Thursday, November 12, 2015

Throw back Thursday: Reality Check

Originally published November 15, 2007.

My how life has changed--as much as it has stayed the same.


You realize that your 22-month-old daughter has a sense of her own reality when she names her stuffed dolphin "Catheter."

You realize that your 11-year-old son has a sense of his own reality when, for his birthday party, he asks that his friends bring hats, gloves, and scarves instead of gifts so that he can donate them to a women's shelter. Because he remembers what it was like to not have those things.

You realize that your seven-year-old son has a sense of his own reality when he develops a tenderness for orphans because he realizes that he used to be one.


© 2015 Karin Shirey Henn, all rights reserved. 
Copyright notice: All content, including writings, artwork, photographs, or videos, posted on this blog is original to Karin Shirey Henn and the HennHouse unless otherwise stated and may not be reproduced without permission.

Wednesday, November 04, 2015

Legal age

It was about 2 p.m. when I glanced down at my watch and recognized the date instead of the time. November 4. And it dawned on me, I have an anniversary today.

I IM'ed my sister (we work in the same building) that it was my anniversary. That 21 years ago I went on a first date that would turn into a second date, and on a third date, he would kiss me. In his dorm room. We were watching the movie, "The Crow." And he was the last boy I kissed for the first time. I knew in that moment, he was it for me.

I was 18 years old. He had recently turned 20. Babies (by every standard we have set for our children). I don't think we ever talked about it. We just were. There was a comfort to everything we did. From the mundane to the spectacular. It was always with the other in mind. Jobs. Decisions. Surprises. Graduations. Losing children. Bringing children home. And every moment that followed.

He is working today. A 12-hour shift. He gets off at 10. I hope to have a nice appetizer and a chilled beverage waiting for him. I'm putzing around the kitchen, slowly getting it ready. Missing his presence--even as I know how happy it will make him as he peels off his uniform just inside the front door and I hear that familiar sound of ripping velcro signaling he his home safe and sound.

I know he will kiss me first, but within minutes he will check on the kids. Asking about homework time and my evening and her procedure and his tap practice and robot club and more. I will hopefully pull a bubbling, hot appetizer out of the oven just in time for him to schlump into a chair at the dining room table cluttered with backpacks and laptops and cookbooks and sketch pads and lunch boxes.

I will hopefully sit close to him and pour him a glass of wine and smell his scent and kiss his face and look into his beautiful eyes. Eyes I have looked into at least 10,000 times over the last 21 years. Eyes I hope to look into at least 10,000 more. I will tell him about my conversation with Isaac. How he asked when he's going to see his therapist again. His questions about his birth family. His anxiety. His confidence. I will tell him about Esther-Faith's procedure. And her science test. And we'll talk about upcoming parent-teacher conferences, our jobs, and our oldest son.

We're at the stage in our lives where we're in our pajamas within minutes of arriving home from work. It's okay for him, he gets off at 10. I get home at 6. I may, or may not, drive the children to soccer practice or dance lessons in my pajamas. (Not a secret, I do. Last night, in my pajamas and black heels. Because they were by the door, and one of my flip-flops is missing. Don't judge.)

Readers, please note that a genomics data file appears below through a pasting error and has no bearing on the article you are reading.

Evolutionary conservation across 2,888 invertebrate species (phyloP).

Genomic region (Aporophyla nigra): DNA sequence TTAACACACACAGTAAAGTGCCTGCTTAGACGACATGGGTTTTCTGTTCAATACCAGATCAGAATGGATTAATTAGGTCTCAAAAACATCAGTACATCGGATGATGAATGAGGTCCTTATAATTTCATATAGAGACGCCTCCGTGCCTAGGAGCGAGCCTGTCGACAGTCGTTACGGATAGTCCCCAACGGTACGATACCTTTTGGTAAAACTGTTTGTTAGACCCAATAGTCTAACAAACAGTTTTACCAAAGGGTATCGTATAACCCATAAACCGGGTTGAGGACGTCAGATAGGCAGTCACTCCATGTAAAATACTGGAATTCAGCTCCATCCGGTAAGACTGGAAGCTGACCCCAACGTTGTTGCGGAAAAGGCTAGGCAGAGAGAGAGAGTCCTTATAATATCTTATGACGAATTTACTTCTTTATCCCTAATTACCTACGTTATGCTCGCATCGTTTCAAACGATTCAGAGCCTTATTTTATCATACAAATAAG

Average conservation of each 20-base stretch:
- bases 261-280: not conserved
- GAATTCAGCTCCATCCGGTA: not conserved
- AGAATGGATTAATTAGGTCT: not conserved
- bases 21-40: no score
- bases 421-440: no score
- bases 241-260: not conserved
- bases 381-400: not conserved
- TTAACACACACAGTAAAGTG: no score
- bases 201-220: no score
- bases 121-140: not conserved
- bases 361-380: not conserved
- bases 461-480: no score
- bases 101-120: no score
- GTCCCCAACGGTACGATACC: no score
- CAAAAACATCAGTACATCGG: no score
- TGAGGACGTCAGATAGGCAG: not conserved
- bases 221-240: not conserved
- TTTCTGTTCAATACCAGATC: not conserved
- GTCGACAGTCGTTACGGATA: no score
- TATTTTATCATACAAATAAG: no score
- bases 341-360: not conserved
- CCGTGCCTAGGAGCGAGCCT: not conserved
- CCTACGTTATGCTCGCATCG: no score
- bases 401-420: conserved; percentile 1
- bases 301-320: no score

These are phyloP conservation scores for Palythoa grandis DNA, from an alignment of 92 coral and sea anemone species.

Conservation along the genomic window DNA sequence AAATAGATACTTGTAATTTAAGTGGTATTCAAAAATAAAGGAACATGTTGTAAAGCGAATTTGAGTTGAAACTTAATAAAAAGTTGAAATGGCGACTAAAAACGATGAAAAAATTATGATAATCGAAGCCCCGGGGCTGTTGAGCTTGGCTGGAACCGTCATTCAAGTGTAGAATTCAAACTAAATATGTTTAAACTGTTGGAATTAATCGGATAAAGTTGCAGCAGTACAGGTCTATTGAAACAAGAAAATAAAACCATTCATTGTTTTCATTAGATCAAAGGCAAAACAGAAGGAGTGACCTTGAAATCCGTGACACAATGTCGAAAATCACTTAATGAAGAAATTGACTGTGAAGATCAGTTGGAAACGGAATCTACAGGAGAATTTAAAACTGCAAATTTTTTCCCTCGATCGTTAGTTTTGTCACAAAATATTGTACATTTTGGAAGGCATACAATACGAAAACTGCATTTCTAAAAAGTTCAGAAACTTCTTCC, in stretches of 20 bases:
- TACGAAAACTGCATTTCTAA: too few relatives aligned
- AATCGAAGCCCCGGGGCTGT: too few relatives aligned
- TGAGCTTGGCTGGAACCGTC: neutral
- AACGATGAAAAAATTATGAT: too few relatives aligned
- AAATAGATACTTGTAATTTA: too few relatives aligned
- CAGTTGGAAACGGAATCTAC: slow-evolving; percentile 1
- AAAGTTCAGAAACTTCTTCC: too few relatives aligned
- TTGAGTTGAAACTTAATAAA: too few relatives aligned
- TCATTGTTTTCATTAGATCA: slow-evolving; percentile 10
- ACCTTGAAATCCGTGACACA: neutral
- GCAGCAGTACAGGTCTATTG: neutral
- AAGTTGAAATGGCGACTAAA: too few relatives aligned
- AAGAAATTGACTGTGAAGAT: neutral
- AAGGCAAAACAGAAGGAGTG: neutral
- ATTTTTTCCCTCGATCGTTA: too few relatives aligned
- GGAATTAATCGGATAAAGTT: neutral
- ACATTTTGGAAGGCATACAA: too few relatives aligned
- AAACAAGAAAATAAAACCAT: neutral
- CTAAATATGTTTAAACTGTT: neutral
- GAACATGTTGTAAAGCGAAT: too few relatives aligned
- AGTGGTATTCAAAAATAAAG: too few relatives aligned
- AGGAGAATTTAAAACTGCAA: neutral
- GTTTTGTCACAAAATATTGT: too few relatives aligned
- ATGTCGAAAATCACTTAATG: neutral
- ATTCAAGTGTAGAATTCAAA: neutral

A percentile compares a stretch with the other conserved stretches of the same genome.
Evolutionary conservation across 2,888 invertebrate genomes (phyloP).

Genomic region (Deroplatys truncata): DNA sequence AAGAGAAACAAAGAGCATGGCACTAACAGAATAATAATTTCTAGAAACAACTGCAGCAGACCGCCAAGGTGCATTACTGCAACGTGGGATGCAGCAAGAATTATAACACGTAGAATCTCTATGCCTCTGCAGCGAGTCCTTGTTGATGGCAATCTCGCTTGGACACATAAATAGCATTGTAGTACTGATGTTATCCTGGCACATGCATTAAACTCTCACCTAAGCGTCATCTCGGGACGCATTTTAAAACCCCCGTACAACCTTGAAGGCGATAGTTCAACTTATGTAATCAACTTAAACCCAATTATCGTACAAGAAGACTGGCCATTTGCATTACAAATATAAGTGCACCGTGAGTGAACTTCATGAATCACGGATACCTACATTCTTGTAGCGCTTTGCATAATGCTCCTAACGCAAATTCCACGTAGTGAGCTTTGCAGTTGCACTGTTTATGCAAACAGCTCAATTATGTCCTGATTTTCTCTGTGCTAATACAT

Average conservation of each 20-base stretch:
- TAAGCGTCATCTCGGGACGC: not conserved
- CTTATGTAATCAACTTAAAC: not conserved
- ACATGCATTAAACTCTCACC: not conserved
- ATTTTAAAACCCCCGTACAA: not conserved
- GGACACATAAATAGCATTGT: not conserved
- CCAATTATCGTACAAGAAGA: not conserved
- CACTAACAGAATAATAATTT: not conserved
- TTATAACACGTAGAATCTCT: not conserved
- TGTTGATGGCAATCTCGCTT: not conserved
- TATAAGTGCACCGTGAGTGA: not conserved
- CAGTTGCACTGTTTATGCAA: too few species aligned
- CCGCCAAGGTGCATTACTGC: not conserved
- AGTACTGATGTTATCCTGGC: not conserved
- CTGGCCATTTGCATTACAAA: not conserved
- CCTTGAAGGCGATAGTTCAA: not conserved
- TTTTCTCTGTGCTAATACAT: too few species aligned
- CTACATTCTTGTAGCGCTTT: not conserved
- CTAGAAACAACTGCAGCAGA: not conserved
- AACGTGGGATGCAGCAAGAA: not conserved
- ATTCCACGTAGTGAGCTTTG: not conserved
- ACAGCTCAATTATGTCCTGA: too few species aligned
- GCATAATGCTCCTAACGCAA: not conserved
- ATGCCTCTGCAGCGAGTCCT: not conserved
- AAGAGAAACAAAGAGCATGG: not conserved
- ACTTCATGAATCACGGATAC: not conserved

It's also the stage during which we get to make post-kid plans. Although, we're realizing that will look very different for us. We're both in the second half of our careers, and we get to decide if we're okay with that or not. We're developing new hobbies--together. We're learning to cherish every, single minute we have on this earth. And to appreciate all of the moments we're given to spend together.

When I was 25 years old, during a routine exam, my doctor found a lump in my breast. I remember standing in my kitchen after an Ohio State game--my in-laws were town to see their daughter march with TBDBITL--I remember picking up a glass and taking as sip as I heard my Tim try to tell his parents about the impending surgery and all that followed. I saw him struggle. I saw their faces as they thought they would be hearing different news. Perhaps of a grandchild. And I remember being kind of in a cloud as I felt sad that this was the news we were given, and I watched their faces change. And the tears start and the hugs. So many hugs.

Those people love us. In the scary and the ugly and the chaos and the happy and the ecstatic. But here's the thing. November 4 is the anniversary of their first date, too. Many, many years before our first date 21 years ago. It is something we share. Something important to the four of us, and maybe no one else.

So, they have an anniversary today. But so do I. Not a big one. Not a significant one as years are measured. It is an anniversary, though. A day to reminisce the beginning of this love affair. The beginning of this commitment. The beginning of this...

This us. 

The us that waits for the moment the door opens and we are safe under the same roof. The us that continues to fight and pray for our oldest son. The us that continues to be apart so that the time together is more valuable. The us that is committed to loving each other in the hardest and the easiest of moments, and the us committed to making the lives of our children better.

The us that has now been an us longer than we were each an I. 

The us that is us. 

Us. November 4, 2015

© 2015 Karin Shirey Henn, all rights reserved. Copyright notice: All content, including writings, artwork, photographs, or videos, posted on this blog is original to Karin Shirey Henn and the HennHouse unless otherwise stated and may not be reproduced without permission.